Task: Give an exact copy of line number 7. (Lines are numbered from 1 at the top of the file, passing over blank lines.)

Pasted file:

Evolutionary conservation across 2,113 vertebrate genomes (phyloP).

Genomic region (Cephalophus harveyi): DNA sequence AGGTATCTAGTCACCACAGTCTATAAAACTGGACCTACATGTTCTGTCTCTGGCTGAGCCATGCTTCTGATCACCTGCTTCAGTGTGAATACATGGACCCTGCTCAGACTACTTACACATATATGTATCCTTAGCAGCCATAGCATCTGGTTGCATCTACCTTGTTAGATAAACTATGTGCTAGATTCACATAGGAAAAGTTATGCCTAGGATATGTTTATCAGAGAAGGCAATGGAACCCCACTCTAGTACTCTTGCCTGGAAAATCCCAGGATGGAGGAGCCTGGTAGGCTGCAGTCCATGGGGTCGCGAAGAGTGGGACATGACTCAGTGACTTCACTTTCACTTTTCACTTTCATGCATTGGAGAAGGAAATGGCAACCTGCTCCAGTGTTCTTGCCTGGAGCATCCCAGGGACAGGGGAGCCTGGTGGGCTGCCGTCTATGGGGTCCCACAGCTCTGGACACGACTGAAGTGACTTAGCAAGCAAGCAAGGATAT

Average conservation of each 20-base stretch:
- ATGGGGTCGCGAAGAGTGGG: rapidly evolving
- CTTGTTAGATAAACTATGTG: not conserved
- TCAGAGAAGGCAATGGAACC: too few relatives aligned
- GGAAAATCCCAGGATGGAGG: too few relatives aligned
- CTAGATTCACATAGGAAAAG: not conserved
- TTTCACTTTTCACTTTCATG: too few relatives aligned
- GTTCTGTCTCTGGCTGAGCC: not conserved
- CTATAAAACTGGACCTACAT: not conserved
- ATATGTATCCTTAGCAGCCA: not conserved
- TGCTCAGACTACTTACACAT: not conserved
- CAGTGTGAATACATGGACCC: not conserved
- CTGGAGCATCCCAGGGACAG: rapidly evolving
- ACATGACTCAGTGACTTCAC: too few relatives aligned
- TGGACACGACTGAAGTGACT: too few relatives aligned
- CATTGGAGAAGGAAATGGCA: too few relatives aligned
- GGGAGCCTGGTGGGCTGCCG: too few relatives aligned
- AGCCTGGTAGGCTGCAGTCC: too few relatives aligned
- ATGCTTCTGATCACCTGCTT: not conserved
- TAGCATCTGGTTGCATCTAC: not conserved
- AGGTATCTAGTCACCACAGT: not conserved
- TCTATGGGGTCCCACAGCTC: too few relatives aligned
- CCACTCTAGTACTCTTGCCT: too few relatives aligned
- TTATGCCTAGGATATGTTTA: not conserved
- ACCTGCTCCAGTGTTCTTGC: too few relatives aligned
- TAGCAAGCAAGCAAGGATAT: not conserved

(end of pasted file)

- GGAAAATCCCAGGATGGAGG: too few relatives aligned